This tablet contains a commentary on chapters 57 and 58 (according to the tablet’s tally, 45 and ) of the series of terrestrial omens Šumma ālu ina mēlê šakin, “If a City is Set on a Height.” These chapters deal mainly with ominous events that occur in a garden or palm grove.
The present tablet is very similar to other ṣâtu commentaries on Šumma Ālu written in Babylonian script and found in Ashurbanipal’s libraries: CCP 3.5.17 (Ālu 17-20), CCP 3.5.30 (Ālu 30-32), CCP 3.5.41 (Ālu 41-44), CCP 3.5.73 (Ālu 72-74), CCP 3.5.94 (on Ālu 94 alt [ṣâtu 2c]), and CCP 3.5.103 (Ālu [...], 103, 104 alt, and [...] [ṣâtu 2c]). All of them are small tablets with no colophon, which contain commentaries on three or more chapters of Šumma Ālu. All of them bear a ṣâtu 2b or 2c rubric. It is conceivable that all these tablets originally stemmed from the same library, and were brought to Nineveh at a later point. More information on their provenance may be obtained from the study of the numeration of the chapters of Šumma Ālu reflected in their rubrics, which differs to a large extent from that of the Assyrian copies of Šumma Ālu found in Nineveh.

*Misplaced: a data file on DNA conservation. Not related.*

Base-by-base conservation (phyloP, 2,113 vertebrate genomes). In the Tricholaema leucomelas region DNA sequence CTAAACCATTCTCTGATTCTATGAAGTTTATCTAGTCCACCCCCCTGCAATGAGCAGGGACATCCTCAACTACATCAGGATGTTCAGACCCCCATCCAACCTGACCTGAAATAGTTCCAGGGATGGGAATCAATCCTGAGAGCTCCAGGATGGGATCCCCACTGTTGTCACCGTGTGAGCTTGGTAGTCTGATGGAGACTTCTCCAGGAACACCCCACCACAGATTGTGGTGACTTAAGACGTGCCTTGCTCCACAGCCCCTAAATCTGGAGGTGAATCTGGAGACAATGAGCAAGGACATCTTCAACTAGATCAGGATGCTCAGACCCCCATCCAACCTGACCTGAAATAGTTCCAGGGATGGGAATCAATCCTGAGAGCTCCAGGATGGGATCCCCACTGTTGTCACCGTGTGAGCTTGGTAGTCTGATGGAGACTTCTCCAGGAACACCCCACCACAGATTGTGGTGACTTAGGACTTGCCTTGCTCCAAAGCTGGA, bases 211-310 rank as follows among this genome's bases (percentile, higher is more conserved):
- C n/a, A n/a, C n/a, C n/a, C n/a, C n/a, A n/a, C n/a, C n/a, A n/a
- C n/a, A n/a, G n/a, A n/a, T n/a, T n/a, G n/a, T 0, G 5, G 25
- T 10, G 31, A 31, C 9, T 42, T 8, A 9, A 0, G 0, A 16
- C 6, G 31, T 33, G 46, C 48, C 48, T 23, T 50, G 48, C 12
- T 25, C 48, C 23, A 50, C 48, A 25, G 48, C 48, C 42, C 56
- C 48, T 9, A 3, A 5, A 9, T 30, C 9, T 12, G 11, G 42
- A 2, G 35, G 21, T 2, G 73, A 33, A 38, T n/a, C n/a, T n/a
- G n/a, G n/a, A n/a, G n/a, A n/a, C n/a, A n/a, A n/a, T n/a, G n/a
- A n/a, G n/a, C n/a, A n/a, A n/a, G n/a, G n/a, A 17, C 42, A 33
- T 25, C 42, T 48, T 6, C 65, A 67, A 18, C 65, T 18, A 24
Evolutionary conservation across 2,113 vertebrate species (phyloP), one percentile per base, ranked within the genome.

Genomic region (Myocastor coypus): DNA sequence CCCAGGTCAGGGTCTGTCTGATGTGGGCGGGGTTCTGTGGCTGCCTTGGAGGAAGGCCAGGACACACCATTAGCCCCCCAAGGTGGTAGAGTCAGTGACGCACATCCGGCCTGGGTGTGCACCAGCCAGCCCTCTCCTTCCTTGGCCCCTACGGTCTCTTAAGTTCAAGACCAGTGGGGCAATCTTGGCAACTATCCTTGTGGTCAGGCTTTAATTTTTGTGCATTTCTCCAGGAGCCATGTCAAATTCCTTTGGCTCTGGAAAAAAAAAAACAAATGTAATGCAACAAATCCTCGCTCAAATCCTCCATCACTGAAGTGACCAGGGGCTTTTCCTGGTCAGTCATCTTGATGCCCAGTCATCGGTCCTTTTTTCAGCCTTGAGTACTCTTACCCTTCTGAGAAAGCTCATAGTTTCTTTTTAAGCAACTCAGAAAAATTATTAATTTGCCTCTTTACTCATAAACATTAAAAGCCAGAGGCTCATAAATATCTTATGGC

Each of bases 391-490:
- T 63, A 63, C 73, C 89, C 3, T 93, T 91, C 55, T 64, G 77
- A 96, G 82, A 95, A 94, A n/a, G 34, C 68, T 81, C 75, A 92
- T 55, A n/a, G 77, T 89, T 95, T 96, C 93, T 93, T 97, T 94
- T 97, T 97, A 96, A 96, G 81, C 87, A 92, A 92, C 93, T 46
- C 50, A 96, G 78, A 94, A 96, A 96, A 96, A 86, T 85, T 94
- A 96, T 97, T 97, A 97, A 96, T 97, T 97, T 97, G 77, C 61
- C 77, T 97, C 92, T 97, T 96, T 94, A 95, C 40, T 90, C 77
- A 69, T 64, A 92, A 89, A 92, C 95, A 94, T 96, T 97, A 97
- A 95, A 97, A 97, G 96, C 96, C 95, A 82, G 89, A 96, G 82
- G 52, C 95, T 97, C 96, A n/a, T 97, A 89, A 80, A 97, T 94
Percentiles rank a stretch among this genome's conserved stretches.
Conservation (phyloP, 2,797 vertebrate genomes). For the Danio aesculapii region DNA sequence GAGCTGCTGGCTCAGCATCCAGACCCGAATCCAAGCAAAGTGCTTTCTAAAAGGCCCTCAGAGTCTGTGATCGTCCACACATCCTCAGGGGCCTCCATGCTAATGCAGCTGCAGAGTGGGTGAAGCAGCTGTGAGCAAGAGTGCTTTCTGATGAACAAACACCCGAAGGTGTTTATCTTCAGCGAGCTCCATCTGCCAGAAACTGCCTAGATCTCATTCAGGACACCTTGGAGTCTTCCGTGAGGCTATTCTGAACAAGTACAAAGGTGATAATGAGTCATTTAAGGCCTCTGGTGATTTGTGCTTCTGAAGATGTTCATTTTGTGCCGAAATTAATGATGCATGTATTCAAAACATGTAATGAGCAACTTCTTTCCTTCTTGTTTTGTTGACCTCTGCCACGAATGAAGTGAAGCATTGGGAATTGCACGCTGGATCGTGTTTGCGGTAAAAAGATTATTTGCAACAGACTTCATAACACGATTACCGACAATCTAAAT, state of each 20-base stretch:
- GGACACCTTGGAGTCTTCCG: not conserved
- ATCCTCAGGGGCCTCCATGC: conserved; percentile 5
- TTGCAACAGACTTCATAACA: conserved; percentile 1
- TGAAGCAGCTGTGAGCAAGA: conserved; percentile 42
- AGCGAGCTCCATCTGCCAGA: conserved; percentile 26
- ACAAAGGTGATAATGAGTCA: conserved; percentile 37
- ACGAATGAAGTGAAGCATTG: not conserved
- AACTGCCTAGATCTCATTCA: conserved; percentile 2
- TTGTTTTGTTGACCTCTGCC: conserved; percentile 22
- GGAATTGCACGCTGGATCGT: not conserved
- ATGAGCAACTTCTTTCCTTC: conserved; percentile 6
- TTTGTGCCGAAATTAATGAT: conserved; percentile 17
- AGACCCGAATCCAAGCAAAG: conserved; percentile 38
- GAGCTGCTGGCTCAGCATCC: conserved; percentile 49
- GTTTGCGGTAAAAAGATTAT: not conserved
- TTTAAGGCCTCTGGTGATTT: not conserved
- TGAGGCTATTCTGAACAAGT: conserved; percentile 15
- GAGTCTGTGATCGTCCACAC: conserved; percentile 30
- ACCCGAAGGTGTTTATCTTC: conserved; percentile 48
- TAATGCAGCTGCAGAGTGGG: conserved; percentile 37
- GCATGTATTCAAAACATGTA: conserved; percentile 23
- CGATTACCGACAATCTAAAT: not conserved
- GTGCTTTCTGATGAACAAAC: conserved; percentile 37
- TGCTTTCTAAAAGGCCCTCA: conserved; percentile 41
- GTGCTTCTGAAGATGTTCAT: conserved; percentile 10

The main concern of the present commentary is to explain obscure logograms, words, writings, and expressions in the base text. Occasionally the logograms are rendered syllabically, and then a further Akkadian interpretation is appended (thus ll. 5′, 8′-9′, and 26′-27′). The tablet contains several paratextual notes referring to its Vorlage: thus, ll. 3′-4′ state that a certain explanation “was not preserved on the tablet, (and) I could not read it” (ina tuppi ul šalim ul alsīš); l. 17′ calls an explanation “unclear” (ul murruq); and l. 31′ contains a ḫepi-gloss, indicating a textual lacuna in its Vorlage. Interestingly, the explanation given in l. 23′ is said to stem from “oral lore” (šūt pî).
The only technical term used in this text is ša, used to introduce paraphrases in ll. 22′ and 36′. In the former line (l. 22′), the hapax legomenon irtānû is explained first as a variant of ištānû (the shift št > rt, and vice versa, is common in Neo-Babylonian); secondly, it is said to mean “he who has breasts,” as an adjective derived from irtu, “breast.”